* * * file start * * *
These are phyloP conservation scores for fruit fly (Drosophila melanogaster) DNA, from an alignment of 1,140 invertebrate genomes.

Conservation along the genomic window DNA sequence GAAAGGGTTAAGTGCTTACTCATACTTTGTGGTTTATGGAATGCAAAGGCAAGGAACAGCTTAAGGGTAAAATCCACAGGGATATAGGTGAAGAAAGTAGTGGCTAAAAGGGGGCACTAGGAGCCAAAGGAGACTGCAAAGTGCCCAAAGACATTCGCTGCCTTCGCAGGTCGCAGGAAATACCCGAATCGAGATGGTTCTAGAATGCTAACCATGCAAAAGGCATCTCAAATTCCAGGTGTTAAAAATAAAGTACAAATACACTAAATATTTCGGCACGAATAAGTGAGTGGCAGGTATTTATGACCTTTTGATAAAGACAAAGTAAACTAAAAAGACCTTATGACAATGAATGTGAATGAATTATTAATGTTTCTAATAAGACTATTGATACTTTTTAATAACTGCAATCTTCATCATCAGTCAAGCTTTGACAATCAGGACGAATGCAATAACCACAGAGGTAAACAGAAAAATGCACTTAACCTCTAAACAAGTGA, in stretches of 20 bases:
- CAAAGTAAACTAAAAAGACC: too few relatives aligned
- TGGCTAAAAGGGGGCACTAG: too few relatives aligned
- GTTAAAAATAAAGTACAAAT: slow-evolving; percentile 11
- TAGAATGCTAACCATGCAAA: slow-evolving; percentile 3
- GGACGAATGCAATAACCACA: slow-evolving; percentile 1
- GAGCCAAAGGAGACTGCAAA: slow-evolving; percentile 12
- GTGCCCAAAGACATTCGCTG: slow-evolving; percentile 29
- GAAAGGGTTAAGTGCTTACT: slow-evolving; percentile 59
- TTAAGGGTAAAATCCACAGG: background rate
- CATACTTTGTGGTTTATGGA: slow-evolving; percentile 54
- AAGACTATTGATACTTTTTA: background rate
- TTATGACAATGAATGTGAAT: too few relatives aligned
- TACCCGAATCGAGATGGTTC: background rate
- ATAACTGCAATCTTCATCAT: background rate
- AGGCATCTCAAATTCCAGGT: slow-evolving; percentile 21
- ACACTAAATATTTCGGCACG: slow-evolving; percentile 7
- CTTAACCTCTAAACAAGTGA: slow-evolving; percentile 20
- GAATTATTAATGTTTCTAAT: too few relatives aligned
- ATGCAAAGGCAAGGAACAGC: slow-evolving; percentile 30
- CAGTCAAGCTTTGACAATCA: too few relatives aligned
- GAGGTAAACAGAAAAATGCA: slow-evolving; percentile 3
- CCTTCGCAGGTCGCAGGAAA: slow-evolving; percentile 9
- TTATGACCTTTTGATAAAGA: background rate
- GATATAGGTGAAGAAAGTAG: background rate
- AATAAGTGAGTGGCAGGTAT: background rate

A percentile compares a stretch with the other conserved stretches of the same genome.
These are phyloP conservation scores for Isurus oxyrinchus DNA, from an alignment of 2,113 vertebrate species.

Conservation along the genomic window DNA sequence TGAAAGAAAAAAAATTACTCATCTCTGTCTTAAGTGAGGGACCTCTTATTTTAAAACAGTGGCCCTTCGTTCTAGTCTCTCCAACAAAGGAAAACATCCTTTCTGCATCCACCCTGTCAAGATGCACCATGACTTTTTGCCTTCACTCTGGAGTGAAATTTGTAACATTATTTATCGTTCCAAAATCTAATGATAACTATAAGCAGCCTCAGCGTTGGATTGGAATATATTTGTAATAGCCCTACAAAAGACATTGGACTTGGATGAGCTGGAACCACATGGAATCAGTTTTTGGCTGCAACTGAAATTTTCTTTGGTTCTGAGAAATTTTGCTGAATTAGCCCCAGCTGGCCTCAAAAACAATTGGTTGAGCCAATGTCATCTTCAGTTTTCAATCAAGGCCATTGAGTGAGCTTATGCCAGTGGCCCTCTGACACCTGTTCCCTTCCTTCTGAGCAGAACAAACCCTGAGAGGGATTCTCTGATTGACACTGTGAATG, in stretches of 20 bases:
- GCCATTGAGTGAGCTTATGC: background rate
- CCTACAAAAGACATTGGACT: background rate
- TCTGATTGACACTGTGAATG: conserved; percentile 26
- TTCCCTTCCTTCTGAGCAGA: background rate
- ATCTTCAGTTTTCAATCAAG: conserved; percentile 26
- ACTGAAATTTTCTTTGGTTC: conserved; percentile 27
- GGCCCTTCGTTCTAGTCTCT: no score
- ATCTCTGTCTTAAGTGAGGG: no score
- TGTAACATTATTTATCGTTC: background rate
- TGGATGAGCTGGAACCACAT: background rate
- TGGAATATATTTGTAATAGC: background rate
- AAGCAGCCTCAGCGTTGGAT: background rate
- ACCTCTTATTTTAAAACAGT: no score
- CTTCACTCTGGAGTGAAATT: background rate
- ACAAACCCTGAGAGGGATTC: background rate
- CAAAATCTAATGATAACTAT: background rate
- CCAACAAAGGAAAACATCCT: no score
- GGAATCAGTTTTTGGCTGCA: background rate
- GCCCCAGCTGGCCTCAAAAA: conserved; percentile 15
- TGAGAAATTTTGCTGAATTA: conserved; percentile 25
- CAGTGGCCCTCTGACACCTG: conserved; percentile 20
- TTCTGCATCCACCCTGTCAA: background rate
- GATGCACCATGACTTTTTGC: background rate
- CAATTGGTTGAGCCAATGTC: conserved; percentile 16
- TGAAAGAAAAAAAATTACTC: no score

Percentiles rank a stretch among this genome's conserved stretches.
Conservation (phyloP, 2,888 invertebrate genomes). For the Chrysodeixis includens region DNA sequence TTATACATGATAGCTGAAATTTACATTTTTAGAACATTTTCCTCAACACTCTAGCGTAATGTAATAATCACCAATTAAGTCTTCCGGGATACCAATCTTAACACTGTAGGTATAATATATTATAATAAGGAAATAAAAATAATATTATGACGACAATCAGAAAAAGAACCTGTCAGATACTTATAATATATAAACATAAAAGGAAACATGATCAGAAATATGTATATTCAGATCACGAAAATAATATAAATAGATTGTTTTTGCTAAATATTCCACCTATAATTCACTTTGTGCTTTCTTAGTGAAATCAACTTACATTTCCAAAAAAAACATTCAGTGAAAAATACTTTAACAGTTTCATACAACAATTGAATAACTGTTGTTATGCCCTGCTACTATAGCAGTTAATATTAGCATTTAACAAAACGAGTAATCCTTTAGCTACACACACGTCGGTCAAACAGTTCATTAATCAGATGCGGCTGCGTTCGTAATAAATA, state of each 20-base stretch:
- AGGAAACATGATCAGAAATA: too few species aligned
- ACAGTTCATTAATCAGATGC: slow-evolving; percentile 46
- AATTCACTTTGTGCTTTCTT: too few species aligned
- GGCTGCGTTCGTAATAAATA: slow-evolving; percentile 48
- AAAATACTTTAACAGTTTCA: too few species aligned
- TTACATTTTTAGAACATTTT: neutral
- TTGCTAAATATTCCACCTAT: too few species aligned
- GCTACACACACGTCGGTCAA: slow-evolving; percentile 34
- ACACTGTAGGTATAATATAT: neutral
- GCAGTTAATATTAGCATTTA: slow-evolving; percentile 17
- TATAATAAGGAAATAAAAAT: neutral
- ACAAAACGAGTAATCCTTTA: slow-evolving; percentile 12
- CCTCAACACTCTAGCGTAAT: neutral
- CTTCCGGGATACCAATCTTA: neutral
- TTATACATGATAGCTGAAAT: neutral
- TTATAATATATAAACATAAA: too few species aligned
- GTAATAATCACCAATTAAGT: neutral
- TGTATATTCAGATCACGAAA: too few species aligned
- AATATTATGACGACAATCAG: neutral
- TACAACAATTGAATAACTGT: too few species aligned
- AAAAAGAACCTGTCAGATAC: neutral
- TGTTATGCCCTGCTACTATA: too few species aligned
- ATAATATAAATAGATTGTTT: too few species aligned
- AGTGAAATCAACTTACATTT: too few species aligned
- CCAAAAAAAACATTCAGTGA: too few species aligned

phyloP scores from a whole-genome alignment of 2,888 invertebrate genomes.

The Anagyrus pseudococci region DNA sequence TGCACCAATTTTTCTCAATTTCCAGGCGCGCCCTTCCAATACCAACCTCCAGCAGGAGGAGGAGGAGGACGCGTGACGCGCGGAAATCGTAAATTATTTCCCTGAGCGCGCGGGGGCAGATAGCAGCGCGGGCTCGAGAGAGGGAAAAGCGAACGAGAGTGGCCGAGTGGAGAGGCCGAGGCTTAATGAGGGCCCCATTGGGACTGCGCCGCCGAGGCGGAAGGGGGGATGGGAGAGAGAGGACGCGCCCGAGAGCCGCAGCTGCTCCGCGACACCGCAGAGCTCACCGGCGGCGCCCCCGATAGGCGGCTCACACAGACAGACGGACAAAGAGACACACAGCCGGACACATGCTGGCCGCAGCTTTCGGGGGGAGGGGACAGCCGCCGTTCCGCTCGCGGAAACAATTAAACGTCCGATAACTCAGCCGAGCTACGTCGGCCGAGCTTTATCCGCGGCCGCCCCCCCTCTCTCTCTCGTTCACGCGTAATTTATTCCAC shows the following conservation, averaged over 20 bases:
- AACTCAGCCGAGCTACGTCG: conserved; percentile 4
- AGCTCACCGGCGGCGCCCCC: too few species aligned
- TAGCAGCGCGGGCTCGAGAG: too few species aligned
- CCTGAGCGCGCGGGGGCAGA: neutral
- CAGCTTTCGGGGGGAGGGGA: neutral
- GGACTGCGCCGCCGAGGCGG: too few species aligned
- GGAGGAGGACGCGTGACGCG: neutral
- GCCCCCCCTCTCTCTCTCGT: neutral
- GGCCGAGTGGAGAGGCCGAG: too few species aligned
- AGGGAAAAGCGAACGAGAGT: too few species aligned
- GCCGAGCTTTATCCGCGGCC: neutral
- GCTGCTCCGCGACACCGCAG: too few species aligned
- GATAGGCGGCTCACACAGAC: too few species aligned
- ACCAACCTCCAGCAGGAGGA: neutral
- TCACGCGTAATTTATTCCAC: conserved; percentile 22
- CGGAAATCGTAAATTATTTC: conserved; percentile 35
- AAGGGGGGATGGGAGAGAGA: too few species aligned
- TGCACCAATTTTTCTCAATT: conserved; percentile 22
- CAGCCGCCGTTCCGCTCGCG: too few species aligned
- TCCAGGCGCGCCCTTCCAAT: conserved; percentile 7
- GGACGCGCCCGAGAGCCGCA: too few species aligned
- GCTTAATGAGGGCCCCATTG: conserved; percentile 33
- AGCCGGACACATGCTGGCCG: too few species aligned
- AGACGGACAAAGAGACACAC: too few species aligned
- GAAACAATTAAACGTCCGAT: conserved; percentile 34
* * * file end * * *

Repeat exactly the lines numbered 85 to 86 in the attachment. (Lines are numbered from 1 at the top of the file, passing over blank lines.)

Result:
- AACTCAGCCGAGCTACGTCG: conserved; percentile 4
- AGCTCACCGGCGGCGCCCCC: too few species aligned